Mass Spectrometry Data Analysis

The kinetics of remodeling were derived from data obtained by using neutral loss scanning which allows selective detection of labeled vs. unlabeled PE molecules, but does not provide definitive information on the acyl substituents or their sn-positions. However, such information was obtained in separate experiments in which the cellular PE molecules were fragmented using collisionally-activated decomposition and the products were analyzed as described in [21]. Several studies have shown that the identification of the acyl substituents and the assignment of their sn-positions in glycerophospholipids can be obtained by using such an approach [36][38]. Our own studies with several pairs of PE positional isomers yielded three main types of product ions: i) fatty acid carboxylate anions, ii) lysoPL formed upon neutral loss of a fatty acid residue as a ketene and iii) a lysoPL-like lipid due to neutral loss of a free fatty acid. Tests with many pairs of synthetic PE isomers with a saturated and an unsaturated fatty acyl residue (e.g. 16:1/18:1-PE and 18:1/16:1-PE) showed that the relative peaks areas of the carboxylate anion and lysoPE fragment change in a predicated manner with the isomer ratio (Hermansson and Somerharju, unpublished data). Based on those data, we were able to decompose the contributions of the sn1/sn2 isomers in each experimental sample by linear fitting. We estimate that the positional isomers in the cellular PE species can be quantified with an error less than 10.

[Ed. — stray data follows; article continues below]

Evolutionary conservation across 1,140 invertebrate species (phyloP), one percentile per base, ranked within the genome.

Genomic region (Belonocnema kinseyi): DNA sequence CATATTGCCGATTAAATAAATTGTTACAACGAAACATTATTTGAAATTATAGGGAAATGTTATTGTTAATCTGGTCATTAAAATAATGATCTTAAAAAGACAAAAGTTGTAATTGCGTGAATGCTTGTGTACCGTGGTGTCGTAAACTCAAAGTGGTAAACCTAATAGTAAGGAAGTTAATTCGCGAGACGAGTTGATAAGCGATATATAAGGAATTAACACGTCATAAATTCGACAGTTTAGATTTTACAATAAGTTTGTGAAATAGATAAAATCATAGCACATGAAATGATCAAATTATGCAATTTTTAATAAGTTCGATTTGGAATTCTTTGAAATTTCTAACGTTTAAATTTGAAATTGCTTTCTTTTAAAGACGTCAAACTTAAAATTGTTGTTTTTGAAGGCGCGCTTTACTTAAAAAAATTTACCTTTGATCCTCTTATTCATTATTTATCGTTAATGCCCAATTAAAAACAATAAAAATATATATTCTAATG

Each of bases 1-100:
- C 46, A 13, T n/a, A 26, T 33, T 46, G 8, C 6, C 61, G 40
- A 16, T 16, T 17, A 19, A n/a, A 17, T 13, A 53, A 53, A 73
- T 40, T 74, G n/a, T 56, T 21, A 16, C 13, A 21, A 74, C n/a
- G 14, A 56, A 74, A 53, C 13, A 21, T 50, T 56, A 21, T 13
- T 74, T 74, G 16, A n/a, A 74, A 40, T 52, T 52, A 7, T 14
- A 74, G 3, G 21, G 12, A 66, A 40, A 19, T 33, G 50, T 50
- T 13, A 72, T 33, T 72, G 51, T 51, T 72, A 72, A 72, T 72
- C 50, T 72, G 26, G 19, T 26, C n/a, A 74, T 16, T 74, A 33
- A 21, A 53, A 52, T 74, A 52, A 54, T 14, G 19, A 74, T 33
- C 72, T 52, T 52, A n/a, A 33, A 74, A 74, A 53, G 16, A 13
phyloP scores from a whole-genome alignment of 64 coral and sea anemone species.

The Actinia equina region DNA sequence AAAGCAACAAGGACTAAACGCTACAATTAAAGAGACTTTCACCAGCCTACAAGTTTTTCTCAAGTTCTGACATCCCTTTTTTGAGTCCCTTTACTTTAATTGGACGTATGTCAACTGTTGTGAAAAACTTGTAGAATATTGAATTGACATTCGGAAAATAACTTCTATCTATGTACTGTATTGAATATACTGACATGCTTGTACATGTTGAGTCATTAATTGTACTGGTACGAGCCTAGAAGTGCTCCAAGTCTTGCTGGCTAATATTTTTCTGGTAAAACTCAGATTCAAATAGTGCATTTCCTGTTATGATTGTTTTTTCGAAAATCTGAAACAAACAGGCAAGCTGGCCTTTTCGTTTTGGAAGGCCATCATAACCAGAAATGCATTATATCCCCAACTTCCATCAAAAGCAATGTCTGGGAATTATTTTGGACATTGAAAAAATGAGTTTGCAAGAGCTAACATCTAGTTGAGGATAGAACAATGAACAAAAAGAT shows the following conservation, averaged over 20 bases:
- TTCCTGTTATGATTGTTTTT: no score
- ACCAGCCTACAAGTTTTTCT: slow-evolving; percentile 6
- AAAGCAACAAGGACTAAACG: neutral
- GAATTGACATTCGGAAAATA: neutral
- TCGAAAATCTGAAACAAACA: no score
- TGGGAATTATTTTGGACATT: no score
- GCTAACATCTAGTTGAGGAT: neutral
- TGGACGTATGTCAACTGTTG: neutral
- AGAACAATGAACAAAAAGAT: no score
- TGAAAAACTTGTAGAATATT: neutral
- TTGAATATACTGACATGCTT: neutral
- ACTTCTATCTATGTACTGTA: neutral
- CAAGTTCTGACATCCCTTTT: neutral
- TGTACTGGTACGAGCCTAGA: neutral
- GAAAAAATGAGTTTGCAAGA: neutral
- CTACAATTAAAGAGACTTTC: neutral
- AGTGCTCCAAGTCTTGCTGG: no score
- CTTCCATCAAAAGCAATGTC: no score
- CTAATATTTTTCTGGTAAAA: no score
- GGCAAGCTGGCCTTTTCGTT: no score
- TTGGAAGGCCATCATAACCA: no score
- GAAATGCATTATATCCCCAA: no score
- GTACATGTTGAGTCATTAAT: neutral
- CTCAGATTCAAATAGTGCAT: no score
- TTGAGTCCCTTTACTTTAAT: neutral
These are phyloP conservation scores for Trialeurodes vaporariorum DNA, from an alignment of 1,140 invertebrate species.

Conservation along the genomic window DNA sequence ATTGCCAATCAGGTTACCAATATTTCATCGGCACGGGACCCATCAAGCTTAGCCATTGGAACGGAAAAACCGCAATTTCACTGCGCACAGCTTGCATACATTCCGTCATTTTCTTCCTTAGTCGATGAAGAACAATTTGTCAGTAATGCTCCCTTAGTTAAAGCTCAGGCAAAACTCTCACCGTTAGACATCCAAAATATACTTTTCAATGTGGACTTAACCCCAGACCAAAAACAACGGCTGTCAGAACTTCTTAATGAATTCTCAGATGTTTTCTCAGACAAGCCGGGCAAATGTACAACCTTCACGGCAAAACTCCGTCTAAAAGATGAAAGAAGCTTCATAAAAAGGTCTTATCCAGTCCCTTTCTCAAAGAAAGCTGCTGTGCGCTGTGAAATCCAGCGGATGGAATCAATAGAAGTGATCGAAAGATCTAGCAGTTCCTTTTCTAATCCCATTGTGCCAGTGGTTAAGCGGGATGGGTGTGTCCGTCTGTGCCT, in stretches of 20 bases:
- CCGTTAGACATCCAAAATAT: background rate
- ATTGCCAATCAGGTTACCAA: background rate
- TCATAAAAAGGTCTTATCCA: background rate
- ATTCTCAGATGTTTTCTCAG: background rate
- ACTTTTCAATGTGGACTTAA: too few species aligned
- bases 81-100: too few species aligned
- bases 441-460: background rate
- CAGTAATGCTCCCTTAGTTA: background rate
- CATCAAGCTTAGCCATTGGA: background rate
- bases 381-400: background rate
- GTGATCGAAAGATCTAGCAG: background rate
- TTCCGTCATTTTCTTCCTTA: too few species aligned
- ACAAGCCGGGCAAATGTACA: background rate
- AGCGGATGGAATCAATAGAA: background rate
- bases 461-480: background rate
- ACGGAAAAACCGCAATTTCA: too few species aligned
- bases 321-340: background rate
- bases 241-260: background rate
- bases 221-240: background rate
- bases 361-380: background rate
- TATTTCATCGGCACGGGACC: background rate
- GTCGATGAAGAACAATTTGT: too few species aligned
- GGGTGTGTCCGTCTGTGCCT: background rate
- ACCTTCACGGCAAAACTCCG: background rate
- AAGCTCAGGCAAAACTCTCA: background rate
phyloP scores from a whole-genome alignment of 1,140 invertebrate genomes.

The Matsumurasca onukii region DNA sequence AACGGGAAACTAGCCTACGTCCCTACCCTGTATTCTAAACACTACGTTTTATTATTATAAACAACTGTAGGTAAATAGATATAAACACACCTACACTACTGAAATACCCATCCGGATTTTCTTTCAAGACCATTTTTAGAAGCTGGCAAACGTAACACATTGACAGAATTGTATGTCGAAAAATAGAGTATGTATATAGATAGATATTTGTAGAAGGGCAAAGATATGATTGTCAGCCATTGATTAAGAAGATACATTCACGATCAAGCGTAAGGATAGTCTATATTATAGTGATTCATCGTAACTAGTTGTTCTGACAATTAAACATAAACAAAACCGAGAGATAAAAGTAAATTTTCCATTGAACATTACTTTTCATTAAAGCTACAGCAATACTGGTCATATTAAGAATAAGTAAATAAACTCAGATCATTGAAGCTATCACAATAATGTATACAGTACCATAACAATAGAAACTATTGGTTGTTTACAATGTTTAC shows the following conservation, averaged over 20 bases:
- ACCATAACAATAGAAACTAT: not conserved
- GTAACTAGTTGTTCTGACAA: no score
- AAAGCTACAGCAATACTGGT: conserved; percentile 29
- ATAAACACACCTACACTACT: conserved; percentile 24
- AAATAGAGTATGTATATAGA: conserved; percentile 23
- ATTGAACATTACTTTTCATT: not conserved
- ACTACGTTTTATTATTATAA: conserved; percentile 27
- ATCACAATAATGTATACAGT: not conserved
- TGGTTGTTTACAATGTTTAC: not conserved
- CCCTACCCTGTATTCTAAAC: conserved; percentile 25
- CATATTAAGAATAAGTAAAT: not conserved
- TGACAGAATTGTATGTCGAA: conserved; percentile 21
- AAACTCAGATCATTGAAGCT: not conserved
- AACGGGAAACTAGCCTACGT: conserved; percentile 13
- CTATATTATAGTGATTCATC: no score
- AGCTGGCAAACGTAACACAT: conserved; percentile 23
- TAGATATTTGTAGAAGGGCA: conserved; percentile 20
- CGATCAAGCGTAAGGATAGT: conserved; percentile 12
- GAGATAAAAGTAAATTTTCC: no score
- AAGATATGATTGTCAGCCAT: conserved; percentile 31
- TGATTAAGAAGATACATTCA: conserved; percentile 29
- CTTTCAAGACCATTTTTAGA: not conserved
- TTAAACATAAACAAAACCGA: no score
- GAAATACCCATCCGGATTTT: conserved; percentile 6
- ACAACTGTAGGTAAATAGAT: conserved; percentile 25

Supporting Information


We would like to thank Michael Kiebish for valuable discussions.

Author Contributions

Conceived and designed the experiments: LZ NDD KZ JC. Performed the experiments: LZ NDD KZ JC. Analyzed the data: LZ NDD KZ JC. Contributed reagents/materials/analysis tools: MH PS. Wrote the paper: LZ NDD KZ MH PS JC. Developed and implemented the dynamic algorithm: LZ. Developed and implemented the network algorithm: NDD. Conceived the idea of the dynamic and the network algorithms and developed the algorithms: KZ.